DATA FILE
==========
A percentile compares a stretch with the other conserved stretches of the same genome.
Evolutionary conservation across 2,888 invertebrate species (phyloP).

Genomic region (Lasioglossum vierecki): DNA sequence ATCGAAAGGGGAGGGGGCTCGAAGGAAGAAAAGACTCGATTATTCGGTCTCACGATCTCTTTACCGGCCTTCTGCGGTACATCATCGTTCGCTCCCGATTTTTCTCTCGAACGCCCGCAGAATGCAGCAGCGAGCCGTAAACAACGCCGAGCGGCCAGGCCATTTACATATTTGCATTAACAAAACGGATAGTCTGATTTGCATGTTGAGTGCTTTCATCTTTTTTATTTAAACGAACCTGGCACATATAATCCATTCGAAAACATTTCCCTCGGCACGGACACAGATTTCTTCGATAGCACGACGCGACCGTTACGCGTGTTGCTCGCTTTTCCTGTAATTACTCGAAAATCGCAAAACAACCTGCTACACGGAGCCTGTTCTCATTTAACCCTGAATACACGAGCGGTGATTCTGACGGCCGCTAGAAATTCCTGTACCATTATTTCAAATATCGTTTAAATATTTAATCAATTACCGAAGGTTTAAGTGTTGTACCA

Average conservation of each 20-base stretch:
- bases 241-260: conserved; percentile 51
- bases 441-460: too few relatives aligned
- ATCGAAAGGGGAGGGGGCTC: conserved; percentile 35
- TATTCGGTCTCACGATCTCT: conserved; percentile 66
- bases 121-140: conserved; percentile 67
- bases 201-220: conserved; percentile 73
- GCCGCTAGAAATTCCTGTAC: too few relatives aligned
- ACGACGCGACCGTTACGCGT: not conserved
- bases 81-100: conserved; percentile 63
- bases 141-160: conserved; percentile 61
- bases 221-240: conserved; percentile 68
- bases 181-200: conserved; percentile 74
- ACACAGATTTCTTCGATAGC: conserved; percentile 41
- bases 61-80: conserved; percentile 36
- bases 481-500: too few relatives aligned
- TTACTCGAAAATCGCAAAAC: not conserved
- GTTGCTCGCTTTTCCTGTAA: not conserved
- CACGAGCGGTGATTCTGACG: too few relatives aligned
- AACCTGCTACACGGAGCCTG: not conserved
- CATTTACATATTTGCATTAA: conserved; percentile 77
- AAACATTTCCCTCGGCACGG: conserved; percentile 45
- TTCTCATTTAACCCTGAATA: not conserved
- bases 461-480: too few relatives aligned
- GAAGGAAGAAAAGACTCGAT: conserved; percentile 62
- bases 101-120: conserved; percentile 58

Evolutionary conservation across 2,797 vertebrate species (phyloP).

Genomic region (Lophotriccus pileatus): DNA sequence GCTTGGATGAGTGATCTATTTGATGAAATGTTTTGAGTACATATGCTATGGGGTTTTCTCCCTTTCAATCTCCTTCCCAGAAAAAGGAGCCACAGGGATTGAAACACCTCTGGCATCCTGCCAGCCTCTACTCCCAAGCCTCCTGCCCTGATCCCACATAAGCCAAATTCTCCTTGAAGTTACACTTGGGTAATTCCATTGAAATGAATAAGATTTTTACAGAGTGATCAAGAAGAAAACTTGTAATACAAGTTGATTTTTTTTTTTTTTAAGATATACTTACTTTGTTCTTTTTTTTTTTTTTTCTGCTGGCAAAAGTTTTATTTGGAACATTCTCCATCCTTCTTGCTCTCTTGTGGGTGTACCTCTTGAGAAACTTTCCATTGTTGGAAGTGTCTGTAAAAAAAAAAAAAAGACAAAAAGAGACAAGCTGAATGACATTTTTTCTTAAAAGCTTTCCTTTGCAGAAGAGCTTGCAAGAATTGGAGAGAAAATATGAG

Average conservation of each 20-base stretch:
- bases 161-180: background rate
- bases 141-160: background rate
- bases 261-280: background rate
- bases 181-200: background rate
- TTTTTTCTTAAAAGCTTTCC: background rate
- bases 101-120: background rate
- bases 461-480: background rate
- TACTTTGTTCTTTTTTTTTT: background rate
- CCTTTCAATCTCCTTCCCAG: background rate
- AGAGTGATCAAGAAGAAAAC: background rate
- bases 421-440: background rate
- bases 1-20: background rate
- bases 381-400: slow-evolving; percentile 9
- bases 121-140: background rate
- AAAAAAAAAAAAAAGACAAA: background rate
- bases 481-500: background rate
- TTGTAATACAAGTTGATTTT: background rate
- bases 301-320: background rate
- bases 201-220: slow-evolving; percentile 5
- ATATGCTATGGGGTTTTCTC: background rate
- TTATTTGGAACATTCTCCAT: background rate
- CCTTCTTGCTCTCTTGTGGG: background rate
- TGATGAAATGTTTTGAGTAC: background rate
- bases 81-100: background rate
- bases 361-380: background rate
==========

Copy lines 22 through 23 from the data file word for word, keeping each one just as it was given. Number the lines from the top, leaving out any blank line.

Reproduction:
- CACGAGCGGTGATTCTGACG: too few relatives aligned
- AACCTGCTACACGGAGCCTG: not conserved